Picture credit : WWF
One of David Cameron’s early and later much-derided moves was to go to the Arctic to be seen hugging a husky: I hope it won’t be seen as partisan to say that few of us felt that Cameron had a deep-seated love of huskies: we were all clear that it was symbolic. He was detoxifying the Tories – not just about harsh efficiency, but caring about the environment too.
Ultimately, though, the environment was seen as a second-order issue. Sure, if you asked people if they cared about climate change and pollution, they’d express an opinion, but they generally wouldn’t switch their votes over it. What mattered was the economy, the NHS, immigration and a general impression of competence – and we can now add Brexit.
So why are the parties suddenly working so hard on environment and animal welfare issues? Michael Gove has frankly astonished most people on the green side of politics with a series of speeches and commitments which go beyond lip-service and show a genuine understanding of the way that apparently disparate issues like climate change, pollution and factory farming interact. I know lifelong environmentalists who were blown away by this speech.
Meanwhile, the Labour animal welfare manifesto last week was Christmas come early for the animal movement, and had a media reach (defined as everyone reading/viewing media that reported it, obviously with duplication) of a mind-boggling 230 million. (Disclosure of interest: in my cross-partisan job I’ve had a lot of direct contact with both parties over these initiatives.)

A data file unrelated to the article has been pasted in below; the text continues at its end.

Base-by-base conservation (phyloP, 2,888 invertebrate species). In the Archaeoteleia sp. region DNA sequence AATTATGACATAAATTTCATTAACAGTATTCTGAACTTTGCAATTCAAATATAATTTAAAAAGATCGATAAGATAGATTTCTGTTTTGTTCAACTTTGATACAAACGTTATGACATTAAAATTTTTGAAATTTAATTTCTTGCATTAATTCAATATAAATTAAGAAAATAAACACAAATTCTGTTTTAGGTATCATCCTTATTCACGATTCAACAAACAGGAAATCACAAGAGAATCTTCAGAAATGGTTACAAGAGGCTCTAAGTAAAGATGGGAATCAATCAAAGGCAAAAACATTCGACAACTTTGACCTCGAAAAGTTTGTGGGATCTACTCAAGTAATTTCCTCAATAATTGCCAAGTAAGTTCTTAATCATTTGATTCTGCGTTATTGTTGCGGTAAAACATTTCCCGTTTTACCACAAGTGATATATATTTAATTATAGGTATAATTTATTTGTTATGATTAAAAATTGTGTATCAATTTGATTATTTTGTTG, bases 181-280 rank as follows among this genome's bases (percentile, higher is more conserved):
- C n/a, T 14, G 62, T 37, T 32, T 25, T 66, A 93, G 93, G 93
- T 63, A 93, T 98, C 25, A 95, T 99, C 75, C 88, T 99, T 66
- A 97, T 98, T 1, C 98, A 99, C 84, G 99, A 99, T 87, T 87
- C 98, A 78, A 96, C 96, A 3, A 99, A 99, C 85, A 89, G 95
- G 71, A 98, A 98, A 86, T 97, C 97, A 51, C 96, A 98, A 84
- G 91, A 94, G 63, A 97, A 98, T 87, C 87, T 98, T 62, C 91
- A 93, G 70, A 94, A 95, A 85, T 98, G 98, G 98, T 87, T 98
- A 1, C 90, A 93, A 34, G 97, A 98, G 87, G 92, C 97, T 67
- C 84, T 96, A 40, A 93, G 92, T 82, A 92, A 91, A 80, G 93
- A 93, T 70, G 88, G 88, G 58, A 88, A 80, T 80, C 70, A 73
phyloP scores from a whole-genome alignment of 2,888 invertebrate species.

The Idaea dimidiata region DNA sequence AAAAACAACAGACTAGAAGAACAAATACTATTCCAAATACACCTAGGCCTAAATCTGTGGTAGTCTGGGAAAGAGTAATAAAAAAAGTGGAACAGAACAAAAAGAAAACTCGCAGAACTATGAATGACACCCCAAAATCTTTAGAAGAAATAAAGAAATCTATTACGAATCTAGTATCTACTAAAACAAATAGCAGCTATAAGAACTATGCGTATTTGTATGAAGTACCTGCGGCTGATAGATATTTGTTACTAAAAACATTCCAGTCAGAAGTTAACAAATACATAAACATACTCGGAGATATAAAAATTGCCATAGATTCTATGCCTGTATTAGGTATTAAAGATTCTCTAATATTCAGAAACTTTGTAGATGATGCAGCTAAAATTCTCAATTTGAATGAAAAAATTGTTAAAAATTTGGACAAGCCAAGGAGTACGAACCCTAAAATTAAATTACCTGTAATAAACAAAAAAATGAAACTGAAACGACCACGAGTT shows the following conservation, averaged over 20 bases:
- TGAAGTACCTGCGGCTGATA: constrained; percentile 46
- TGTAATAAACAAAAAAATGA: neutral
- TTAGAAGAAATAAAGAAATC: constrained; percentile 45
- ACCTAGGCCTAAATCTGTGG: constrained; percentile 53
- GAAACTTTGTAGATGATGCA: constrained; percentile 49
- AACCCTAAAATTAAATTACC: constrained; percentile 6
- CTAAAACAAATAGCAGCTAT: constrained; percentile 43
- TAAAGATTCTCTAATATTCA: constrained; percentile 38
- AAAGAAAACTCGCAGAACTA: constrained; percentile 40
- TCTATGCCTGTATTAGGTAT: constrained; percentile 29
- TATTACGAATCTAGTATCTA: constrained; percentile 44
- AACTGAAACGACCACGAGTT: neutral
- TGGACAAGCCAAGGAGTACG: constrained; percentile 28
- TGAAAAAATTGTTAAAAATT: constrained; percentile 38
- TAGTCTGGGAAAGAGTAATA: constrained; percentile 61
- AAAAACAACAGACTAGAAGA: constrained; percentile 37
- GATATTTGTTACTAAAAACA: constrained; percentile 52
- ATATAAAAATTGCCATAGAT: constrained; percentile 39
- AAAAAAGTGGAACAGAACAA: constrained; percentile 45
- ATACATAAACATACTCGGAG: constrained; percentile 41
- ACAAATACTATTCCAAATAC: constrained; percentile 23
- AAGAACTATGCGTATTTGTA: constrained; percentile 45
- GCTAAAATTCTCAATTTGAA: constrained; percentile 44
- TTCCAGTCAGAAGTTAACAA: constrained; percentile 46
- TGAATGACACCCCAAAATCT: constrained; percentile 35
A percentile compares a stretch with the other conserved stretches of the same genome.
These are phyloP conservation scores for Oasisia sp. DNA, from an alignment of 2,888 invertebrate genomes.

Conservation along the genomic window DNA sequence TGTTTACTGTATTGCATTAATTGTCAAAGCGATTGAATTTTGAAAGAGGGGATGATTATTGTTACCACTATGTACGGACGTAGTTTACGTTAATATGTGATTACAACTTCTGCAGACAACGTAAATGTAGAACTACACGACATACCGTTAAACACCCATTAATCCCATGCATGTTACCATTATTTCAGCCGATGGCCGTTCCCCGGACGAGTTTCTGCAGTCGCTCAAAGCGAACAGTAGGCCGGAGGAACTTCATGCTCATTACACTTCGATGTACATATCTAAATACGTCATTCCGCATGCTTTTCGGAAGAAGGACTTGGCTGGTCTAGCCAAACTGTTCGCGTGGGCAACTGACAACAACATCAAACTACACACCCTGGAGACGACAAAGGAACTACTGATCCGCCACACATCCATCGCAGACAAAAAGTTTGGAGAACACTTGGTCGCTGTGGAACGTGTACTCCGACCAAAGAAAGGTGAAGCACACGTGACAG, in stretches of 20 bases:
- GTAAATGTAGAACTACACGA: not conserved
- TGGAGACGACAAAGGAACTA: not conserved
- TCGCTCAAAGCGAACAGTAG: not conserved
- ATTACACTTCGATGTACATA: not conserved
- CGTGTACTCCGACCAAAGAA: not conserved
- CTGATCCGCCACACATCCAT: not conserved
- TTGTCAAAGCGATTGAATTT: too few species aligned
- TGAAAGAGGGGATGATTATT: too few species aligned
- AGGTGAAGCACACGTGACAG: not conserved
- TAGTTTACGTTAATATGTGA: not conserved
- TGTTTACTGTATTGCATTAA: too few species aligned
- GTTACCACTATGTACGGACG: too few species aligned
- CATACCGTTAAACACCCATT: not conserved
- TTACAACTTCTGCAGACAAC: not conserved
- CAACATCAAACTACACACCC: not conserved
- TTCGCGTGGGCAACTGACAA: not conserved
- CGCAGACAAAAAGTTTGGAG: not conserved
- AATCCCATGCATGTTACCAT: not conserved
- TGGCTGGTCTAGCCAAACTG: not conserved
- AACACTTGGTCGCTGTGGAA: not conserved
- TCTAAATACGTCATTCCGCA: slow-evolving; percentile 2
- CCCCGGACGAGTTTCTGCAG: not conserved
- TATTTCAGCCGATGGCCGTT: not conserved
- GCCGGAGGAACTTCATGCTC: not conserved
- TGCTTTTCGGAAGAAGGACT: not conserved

There’s a reason, and it’s not only a sudden rush of green idealism. The parties have fought each other to a standstill on the big issues. The economy? The deficit has gone from urgent crisis to “Is that still a thing?” in public consciousness. Brexit? Clearly difficult and not really under British control. The NHS? In crisis for so long that many people have lost confidence that it will be fixed. Immigration? The Tories aren’t doing much, Labour doesn’t want to do much, UKIP has imploded. Competence? Much of the public doesn’t rate anyone on that score. So the parties are locked at about 40% each with no sign of movement.
Consequently, they’re starting to look at traditionally second-order issues as a way of shifting the dial. Housing, the environment, animals, student fee reforms: perhaps undecided voters will feel that there’s not much to choose on the big issues, so let’s go for the party that seems to have some new ideas on other things.
Like Cameron’s huskies, these ideas aren’t just about the subject, though unlike the husky stunt they have some genuine content. They’re also about shifting the image of parties to be seen as movements that take an interest in a wide range of subjects. And, not least, they’re a way for Ministers and Shadow Ministers in traditionally less-reported areas to gain real attention with innovative thinking.
That’s not a bad thing in our fast-changing world. Expect more of it.
(Nick Palmer was Labour MP for Broxtowe 1997-2010. He now works on animal welfare issues on a cross-party basis.)